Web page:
In life it’s always ‘nice’ to saying something positive before you rip an idea to shreds. You know, the praise sandwich. Think of the good things to say. Well, the script was strong but the acting was a bit lacklustre or the cinematography breathed life into a tired script etc…
With Jumanji it’s been quite a trek for the characters and myself as I sat today through the press screening of a film I don’t deny I had high expectations of. (is it just me or do you feel a bit funny that a word doesn’t follow of?)
Only last week I watched the original Jumanji starring Bonnie Hunt, Kirsten Dunst and of course the late great Robin Williams who made the main character role endearing, vulnerable and hugely entertaining. It was an adaptation of the 1981 children’s book of the same name by Chris Van Allsburg with the story focusing on young Alan Parrish, who becomes trapped in a board game while playing with his best friend Sarah.
Twenty-six years later, siblings Judy and Peter Shepherd find the game, begin playing and then unwittingly release the now-adult Alan (Robin Williams). After tracking down Sarah (Bonnie Hunt), the four aim to finish the game and reclaim their lives pre-Jumanji.
The film was released on December 15, 1995 and despite its lukewarm critical reception, it was a box office success.
So let’s fast forward to today back at the extremely comfortable reclining seats and aeroplane-style table flap at Springfield Quay cinema. First off, I need to say that I love feisty Karen Gillan, macho Dwayne ‘The Rock’ Johnson and who can deny that Jack Black plays wacko crazy well. But, and this is a big but, the film has the worst script ever, poor casting and a dire plot. Which is crazy because all they had to do was stick to the remake, inject some modern quips, some high-tech – okay they did that and at least it’s relevant – and celebs that would be believable in the roles.
The remake changed the story thus: It starts off with a games console-loving teenager Alan Parish who’s handed the Jumanji game from his dad who happened to find it washed ashore near his home. The board game magically changes into a console-style game, Alan plays it and disappears forever. Ooohhh.
Fast forward twenty years and four teenagers wind up in a detention room where the game is conveniently not so well hidden.
The not-so fearsome four characters are Bethany – annoying in-crowd, popular, beautiful girl who’s obsessed with taking selfies and can’t see past her image to the real world. (ah, life’s lesson is about to unveil) There’s geek Spencer (The Sorcerer’s Apprentice-type geek) who is used by a former friend to write an essay but is caught out (hence detention), jock Anthony (the friend user) and swot Martha who doesn’t see the point of gym class as it won’t help her get into Princeton. Not quite a motley crew of rebels but let’s go with it.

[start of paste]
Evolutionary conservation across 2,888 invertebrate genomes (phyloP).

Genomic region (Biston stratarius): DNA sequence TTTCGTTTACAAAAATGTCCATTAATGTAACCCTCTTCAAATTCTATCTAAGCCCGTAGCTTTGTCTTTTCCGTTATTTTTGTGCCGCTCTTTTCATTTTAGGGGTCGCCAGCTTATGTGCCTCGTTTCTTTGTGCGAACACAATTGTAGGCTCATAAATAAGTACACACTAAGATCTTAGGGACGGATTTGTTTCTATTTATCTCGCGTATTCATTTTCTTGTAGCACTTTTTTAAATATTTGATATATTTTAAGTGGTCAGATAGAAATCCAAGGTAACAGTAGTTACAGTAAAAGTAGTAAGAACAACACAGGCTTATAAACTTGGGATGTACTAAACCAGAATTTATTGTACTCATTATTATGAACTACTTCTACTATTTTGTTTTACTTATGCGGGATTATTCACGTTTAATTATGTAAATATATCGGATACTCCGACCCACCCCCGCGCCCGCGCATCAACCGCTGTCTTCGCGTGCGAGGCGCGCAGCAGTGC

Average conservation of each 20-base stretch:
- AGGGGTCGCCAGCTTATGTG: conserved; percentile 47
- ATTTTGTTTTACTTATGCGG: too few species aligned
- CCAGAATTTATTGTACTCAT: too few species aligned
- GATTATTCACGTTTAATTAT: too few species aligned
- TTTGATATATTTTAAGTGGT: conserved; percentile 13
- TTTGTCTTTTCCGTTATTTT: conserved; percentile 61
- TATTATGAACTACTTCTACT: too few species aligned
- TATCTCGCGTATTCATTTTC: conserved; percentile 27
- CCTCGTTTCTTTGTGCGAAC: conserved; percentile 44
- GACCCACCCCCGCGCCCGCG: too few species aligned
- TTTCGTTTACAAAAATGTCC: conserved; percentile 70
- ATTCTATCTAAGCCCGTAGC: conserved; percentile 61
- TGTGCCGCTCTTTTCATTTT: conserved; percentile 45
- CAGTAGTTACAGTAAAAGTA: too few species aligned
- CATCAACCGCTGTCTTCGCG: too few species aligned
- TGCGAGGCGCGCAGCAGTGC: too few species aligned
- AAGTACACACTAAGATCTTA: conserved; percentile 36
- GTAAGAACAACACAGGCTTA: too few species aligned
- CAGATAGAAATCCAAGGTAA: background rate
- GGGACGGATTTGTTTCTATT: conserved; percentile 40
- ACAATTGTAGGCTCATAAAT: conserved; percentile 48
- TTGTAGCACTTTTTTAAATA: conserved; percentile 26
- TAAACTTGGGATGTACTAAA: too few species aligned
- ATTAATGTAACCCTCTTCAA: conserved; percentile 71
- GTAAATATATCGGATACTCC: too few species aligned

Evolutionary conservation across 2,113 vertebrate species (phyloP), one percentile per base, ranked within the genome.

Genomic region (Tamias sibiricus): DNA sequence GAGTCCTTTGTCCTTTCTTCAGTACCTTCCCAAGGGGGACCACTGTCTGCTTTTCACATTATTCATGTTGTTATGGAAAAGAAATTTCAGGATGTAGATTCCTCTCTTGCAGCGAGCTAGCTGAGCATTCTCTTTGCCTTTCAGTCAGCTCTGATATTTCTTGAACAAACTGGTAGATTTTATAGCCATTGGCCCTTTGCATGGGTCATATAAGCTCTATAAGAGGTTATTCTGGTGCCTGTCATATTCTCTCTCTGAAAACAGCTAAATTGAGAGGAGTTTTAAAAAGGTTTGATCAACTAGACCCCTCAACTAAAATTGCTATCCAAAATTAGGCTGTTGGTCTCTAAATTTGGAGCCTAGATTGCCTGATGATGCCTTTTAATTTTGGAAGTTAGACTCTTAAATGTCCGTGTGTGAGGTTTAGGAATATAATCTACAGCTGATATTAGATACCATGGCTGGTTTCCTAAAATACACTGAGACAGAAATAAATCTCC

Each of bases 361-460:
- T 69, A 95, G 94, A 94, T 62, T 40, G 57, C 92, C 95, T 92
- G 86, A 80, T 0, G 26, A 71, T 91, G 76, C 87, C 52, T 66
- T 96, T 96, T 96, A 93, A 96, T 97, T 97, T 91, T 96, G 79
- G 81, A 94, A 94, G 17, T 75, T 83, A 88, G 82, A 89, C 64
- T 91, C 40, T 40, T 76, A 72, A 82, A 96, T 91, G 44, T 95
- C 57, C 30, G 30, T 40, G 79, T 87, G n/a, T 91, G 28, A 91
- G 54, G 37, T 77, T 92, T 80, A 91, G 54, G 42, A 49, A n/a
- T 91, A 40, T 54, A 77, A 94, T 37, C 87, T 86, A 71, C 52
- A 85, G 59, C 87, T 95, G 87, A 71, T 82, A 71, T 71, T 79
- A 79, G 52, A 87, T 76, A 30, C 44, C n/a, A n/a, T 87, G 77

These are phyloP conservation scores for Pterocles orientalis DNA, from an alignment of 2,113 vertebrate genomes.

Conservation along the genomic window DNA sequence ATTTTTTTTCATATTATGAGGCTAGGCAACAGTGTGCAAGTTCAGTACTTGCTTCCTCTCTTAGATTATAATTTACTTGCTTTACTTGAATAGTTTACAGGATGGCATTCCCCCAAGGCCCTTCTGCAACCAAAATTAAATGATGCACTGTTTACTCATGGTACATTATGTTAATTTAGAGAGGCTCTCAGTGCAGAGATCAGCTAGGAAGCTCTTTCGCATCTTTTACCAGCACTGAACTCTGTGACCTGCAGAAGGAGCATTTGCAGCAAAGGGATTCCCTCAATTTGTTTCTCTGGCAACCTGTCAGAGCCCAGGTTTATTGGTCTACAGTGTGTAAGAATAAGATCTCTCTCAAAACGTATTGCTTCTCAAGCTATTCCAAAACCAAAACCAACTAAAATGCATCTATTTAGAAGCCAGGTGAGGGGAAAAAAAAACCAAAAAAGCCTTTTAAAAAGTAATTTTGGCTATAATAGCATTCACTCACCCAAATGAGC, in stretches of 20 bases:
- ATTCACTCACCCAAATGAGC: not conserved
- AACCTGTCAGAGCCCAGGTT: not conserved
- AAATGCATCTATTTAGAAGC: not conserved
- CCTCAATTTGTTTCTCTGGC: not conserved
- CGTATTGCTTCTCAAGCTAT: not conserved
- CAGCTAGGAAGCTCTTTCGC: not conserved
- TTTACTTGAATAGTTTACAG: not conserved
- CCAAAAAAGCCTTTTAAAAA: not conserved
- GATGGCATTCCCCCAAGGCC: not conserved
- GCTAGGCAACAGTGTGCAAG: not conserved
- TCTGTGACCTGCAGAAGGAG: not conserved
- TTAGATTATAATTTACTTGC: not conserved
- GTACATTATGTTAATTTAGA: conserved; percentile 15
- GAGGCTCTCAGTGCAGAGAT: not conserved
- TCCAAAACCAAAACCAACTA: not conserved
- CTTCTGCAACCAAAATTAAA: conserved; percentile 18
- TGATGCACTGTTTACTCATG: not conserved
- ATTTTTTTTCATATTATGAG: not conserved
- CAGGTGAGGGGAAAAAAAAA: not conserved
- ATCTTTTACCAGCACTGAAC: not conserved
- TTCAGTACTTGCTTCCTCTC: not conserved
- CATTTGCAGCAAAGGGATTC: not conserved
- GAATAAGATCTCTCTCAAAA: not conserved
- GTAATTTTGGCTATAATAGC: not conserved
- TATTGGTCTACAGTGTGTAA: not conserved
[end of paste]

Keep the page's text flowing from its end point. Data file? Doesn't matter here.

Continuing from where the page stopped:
Breakfast Club-style detention (if you’ve watched Pitch Perfect, you’ve probably seen The Breakfast Club by now)
results in them goofing around, finding the games console and prompted to choose characters.
Bethany becomes Professor Shelley Oberon (Jack Black), Spencer becomes smoldering hero Dr Smolder (Bond-style hinting in the name) Bravestone (Dwayne Johnson), Martha becomes martial arts assasin-type Ruby Roundhouse (Karen Gillan) and Anthony who prides himself in his appearance becomes a weak, unfit Moose Finbar (Kevin Hart).
So Jack Black plays a young, hot, teenage girl – oh, what fun. The silly premise get even sillier when nature calls and Jack Black/Bethany has to relieve himself, shake his/her tackle, water the flowers, drain the dragon. Toilet humour, you see.
You can see where all the gags are going already and by this point the script was so thin I was hoping the gags would be a-plentiful but I had two hopes of that happening. Bob Hope (late, famous comedian) and no hope.
The teenagers begin to discover you don’t just play Jumanji, you must survive it and in typical gaming style are given three lives and challenges to beat the game and return to the real world. They face rhinos, snakes, a green-eyed cursed baddie, jaguars and some bad ass, gun totin’ motor cyclists.
Like many console games each character has strengths and weaknesses and for example, one of Dwayne Johnson’s strengths is he smolders – why oh why did the writers do this? It’s like they knew the script was so bad they thought ‘if all else fails let’s just make ’em laugh’. I laughed at how bad it was, oh yes I did.
So, the desperate four all end up with one life left and maybe make it back (no spoilers). They’re all told to shout out ‘Jumanji’ once they’re replaced a precious jewel if they want to escape. I was so close to shouting out ‘Jumanji’ during the screening to solicit my own escape but my good manners got the better of me. Damn those manners.
Seriously, if you’ve got anything else to do rather than watch this film then do it. In fact, just find your inner child and watch the original and then you won’t feel cheated out of two hours of your life you’ll never, ever get back. Aaaahhhhhh!
review by Susie Daniels
Jumanji is out this Wednesday.